Like many rural counties nationwide, Humboldt has also struggled to contain rising levels of opioid and methamphetamine addiction. A 2018 New York Times article made the Humboldt redwoods sound like lower Larkin Street.
“The dirty needles can be found scattered among the pine and brush, littering the forest floor around Eureka, a town long celebrated as a gateway to the scenic Redwood Empire,” wrote Jose A. Del Real. “They are the debris of a growing heroin scourge that is gripping the remote community in Northern California.”
The Times reported that heroin addiction had been sweeping rural northern counties.
“In Humboldt County, the opioid death rate is five times higher than the state average,” wrote Del Real. “The problem is exacerbated here in Eureka, the county seat, by a sizable homeless population that is growing amid an extreme lack of affordable housing and a changing, weakened economy that relies heavily on tourism.”
Sounds like San Francisco and Humboldt had much in common back in 2018 – two years before Boudin took office. No wonder the Eureka politicians want to play “puff, puff, pass the blame.” If they would pool their remaining brain cells and think this through, however, they’d see the gaping hole in their anti-Boudin narrative.
While it’s possible that dealers have transported fentanyl from San Francisco to Humboldt, the drug isn’t manufactured here. Most stories about fentanyl busts in The City indicate that the dealers travel here from Oakland to ply their deadly trade. Since most fentanyl gets to this country via Mexican cartels, the drug supply must pass through multiple federal, state, county and city jurisdictions before it gets to Alameda County.
There are plenty of law enforcement agencies fully authorized to interdict drug traffickers between here and Mexico, and plenty of prosecutors ready to indict anyone they arrest. Yet none of them seem able to stop the drugs from flowing to East Bay mules and dealers who transport it to the Tenderloin.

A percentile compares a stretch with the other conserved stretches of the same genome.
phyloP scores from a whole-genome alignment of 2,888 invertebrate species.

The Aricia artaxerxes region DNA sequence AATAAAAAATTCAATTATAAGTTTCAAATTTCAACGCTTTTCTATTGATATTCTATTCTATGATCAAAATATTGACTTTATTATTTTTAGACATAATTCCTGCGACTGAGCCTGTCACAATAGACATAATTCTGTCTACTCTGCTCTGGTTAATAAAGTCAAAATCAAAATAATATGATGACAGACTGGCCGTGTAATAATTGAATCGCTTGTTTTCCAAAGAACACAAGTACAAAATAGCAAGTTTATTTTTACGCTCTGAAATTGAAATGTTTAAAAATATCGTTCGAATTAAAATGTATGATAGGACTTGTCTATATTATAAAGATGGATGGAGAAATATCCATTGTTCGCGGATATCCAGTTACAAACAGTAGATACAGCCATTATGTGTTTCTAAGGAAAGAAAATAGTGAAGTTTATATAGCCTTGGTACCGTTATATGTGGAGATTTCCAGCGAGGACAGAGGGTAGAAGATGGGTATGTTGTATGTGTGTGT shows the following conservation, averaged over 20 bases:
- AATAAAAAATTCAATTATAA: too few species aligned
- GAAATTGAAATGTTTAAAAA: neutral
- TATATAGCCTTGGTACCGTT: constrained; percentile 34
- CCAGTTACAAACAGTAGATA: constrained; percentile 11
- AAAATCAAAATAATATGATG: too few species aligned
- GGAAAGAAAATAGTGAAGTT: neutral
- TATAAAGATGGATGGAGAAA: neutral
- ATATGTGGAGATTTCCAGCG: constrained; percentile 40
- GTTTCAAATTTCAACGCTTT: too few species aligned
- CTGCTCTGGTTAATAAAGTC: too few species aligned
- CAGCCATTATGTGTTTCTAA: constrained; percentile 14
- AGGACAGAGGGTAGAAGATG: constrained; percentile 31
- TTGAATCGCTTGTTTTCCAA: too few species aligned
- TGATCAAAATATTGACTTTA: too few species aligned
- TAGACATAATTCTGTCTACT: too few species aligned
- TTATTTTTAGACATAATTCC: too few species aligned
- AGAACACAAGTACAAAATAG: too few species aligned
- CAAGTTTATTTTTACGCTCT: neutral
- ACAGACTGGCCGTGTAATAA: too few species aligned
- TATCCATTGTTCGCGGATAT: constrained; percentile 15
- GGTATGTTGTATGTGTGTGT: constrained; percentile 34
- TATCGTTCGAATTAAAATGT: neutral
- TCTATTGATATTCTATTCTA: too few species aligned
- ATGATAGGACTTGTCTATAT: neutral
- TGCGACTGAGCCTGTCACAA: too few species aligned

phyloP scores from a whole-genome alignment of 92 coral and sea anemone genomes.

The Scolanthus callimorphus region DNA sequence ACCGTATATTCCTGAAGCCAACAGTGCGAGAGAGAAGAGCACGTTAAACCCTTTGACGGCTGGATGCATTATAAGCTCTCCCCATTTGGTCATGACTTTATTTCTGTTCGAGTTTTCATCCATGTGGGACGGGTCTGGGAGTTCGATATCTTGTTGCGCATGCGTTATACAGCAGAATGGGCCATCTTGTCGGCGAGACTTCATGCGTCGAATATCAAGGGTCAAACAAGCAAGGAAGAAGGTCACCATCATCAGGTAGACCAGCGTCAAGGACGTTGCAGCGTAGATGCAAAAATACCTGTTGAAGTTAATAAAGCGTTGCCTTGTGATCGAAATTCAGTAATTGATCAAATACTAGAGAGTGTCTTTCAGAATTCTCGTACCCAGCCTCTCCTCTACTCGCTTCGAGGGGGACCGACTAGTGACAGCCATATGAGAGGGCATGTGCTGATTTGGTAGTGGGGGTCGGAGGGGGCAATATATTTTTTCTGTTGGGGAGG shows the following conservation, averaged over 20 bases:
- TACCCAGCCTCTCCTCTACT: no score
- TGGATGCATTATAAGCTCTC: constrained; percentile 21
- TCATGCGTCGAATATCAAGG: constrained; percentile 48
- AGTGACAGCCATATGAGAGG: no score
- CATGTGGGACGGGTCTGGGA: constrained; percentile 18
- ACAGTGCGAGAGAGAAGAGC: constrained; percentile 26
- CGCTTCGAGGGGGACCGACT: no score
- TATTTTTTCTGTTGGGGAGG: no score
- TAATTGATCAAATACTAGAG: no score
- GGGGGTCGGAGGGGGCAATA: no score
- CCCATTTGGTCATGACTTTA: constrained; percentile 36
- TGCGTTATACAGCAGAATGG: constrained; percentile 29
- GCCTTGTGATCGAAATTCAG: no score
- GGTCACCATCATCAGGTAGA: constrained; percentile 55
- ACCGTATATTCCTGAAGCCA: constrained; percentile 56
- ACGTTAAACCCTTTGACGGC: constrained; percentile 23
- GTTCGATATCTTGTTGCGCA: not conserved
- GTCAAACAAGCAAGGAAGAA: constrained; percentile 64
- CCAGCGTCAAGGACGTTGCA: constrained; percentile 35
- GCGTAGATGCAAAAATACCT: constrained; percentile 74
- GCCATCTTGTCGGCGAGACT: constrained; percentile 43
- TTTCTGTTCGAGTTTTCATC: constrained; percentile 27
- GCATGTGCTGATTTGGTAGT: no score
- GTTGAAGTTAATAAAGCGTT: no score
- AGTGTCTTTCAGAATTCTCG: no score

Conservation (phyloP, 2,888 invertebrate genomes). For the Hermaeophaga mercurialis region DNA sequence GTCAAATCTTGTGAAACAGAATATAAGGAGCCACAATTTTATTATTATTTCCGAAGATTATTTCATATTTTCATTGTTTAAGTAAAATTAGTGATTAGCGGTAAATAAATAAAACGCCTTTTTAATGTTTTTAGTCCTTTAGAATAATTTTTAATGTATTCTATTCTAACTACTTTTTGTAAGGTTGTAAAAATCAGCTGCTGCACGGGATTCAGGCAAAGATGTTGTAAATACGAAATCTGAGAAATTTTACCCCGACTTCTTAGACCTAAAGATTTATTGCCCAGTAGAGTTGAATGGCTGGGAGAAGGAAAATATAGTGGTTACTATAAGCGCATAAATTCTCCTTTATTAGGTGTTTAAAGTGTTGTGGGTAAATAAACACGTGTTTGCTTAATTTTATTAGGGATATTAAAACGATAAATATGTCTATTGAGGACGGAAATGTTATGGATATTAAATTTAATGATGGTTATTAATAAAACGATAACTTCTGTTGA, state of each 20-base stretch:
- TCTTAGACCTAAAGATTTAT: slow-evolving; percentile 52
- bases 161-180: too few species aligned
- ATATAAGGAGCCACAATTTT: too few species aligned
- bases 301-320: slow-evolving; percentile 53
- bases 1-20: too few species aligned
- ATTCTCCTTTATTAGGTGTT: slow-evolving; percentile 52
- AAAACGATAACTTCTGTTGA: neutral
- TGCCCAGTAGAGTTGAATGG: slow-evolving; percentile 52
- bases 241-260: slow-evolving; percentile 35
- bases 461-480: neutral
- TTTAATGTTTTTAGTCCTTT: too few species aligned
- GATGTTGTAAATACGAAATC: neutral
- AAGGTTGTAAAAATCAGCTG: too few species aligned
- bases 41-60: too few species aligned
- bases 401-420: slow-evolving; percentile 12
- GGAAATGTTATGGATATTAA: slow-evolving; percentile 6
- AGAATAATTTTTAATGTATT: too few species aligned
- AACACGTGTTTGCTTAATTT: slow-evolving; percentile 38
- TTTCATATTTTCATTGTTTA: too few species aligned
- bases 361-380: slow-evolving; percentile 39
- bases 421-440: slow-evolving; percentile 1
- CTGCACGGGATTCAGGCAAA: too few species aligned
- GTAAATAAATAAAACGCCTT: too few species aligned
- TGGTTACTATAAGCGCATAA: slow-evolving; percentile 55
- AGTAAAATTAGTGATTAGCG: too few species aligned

Why does no one blame Alameda County DA Nancy O’Malley, the U.S. Customs and Border Patrol or the DEA for this unchecked fentanyl distribution? Why isn’t anyone putting the chief prosecutor of conservative Tulare County on blast for its proliferation of cartel meth labs? Surely some of that potent crystal makes its way to Humboldt, which has a serious meth problem. The road from Tulare to Humboldt does not run through San Francisco.
Even if Boudin could magically achieve the fantasy of eradicating the drug trade here, the traffickers would simply head north on the 580 and then take Highway 101. Capitalism always finds a way, and according to Google Maps that’s actually the quickest route to Humboldt.
Oh, I know. Logic and reason don’t matter in this debate. This was a basic PR stunt designed earn free media coverage and bolster the recall campaign against Boudin. We’ll be seeing many more like it over the next few weeks.
In reality, of course, it’s impossible to keep drug cartels from providing supply where the demand for drugs exists. Just ask those hypocritical politicians up in Humboldt County.